posted by chris0495 at 3:38 PM on February 21, 2002

I did not make any comment relating to sexual orientation, please don't put words in my mouth. I said lifestyle choice, meaning choosing to have unsafe sex.

I also disagree with the notion that people who are poor are somehow forced to have sex, or doomed to get AIDS. To say that these people make no conscious choices for which they are responsible is ridiculous. To their credit, South Africa was completely outraged by the infant rape incidents, but I find it incredible that such a belief (having sex with a virgin will cure you of stds) exists. I know better, but it's still astonishing.

there are probably few people for whom you have sympathy -anapestic

Note that I said little sympathy. I do feel bad for someone doomed to die because of a terminal illness. The way they acquire this illness, however, modifies my feelings towards them. If this is insensitive, well, I don't really have an argument for that. I have never considered insensitivity a reasonable argument. But I guess that doesn't surprise you.
posted by insomnyuk at 3:49 PM on February 21, 2002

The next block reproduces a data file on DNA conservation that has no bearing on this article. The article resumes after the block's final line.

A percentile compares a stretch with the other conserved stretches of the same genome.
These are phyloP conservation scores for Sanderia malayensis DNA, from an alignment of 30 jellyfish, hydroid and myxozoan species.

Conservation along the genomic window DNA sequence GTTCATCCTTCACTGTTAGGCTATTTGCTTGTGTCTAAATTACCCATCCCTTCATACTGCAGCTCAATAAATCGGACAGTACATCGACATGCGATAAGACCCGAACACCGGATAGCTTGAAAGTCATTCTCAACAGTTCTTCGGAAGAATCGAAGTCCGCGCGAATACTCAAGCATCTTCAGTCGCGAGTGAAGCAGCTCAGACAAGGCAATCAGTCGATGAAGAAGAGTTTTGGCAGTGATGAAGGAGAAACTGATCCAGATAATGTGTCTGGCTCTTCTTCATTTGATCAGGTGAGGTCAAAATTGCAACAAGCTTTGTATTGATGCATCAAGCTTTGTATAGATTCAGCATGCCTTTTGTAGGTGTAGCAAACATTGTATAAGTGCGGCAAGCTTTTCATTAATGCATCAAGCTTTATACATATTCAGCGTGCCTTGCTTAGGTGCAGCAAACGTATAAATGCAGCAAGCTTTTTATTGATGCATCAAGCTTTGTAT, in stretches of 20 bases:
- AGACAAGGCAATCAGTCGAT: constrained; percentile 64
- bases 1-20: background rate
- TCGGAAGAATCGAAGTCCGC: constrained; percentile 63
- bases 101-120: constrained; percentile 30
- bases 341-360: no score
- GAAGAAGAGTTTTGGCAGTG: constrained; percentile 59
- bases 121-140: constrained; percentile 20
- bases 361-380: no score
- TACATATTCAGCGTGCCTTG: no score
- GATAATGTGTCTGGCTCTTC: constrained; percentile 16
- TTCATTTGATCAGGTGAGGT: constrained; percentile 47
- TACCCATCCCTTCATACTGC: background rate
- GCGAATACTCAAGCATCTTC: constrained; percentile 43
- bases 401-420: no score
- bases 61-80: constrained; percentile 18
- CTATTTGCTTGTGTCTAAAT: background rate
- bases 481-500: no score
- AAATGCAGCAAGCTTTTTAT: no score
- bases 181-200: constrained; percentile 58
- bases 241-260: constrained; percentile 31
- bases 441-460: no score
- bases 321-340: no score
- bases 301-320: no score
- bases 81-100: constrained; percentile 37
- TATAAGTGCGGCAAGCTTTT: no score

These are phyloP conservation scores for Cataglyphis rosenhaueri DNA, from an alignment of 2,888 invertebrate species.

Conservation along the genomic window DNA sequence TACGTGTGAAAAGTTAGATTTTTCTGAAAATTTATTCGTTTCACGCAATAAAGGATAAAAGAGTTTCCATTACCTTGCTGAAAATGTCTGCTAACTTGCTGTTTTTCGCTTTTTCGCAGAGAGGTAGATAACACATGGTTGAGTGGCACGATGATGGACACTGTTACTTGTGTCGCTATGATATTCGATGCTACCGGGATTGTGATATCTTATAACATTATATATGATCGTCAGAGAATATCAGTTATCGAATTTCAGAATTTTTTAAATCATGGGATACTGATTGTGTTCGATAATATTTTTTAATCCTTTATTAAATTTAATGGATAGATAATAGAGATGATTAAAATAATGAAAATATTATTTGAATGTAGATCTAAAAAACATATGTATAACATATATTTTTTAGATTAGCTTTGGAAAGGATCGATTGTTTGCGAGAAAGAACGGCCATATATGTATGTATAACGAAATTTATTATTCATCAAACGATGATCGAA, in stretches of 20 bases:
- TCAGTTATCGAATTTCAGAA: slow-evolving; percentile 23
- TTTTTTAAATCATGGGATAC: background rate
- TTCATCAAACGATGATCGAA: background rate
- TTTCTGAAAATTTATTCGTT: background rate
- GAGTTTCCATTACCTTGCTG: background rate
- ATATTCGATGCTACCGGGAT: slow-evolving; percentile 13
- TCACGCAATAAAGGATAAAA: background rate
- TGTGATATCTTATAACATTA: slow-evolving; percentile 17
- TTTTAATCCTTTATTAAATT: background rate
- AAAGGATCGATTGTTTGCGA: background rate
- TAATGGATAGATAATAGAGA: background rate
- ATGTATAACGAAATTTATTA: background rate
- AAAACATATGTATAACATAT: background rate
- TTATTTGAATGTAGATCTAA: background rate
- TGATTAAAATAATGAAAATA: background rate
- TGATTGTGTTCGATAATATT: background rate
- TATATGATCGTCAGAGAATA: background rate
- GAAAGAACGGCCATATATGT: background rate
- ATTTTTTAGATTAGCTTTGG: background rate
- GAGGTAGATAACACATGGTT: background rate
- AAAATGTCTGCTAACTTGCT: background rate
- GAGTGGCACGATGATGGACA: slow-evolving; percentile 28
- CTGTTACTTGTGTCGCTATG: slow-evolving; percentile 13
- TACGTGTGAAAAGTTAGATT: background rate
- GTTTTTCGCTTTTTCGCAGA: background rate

You need to be alive to learn something. Oh also you need schools and other infrastructure.
Being literate helps too.

I agree with you there, did I somehow indicate that I did not?
posted by insomnyuk at 3:52 PM on February 21, 2002

I have to chime in a bit and agree with some of insomnyuk's statement. Not counting children who have HIV, a good portion of the folks inflicted participated in some kind of risky behavior resulting in their illness (unsafe sex, drug usage). In developing countries, it seems the problem is half miseducation, and half old school machismo (such is the case in a country like Jamaica). I tend to have more sympathy for someone who has cancer through no fault of their own (non cigarette smoker) than someone who just couldn't be bothered to put on a condom or just had to have a "hit".
posted by owillis at 3:59 PM on February 21, 2002

Yes, people do take risks which make them likely AIDS victims, and however stupid these risks are, they are either legal or easily gotten away with activities. And of course none of them would amount to a sentence of death, which is essentially what the sentence is if there is no sympathy from the Congress (who work for us, btw).

I really can't agree with owillis here though. However stupid or illegal the activities which gave the person AIDS are or were, knowing you will die painfully, shamefully and at great expense seems to even the score. People who have to confront death in this manner, often in their prime, are in a situation which is totally beyond our comprehension. As Wittgenstien said, whereof one doesn't know, thereof one musn't speak. Or something along those lines. I think we all make a few exceptions to this rule on metafilter though.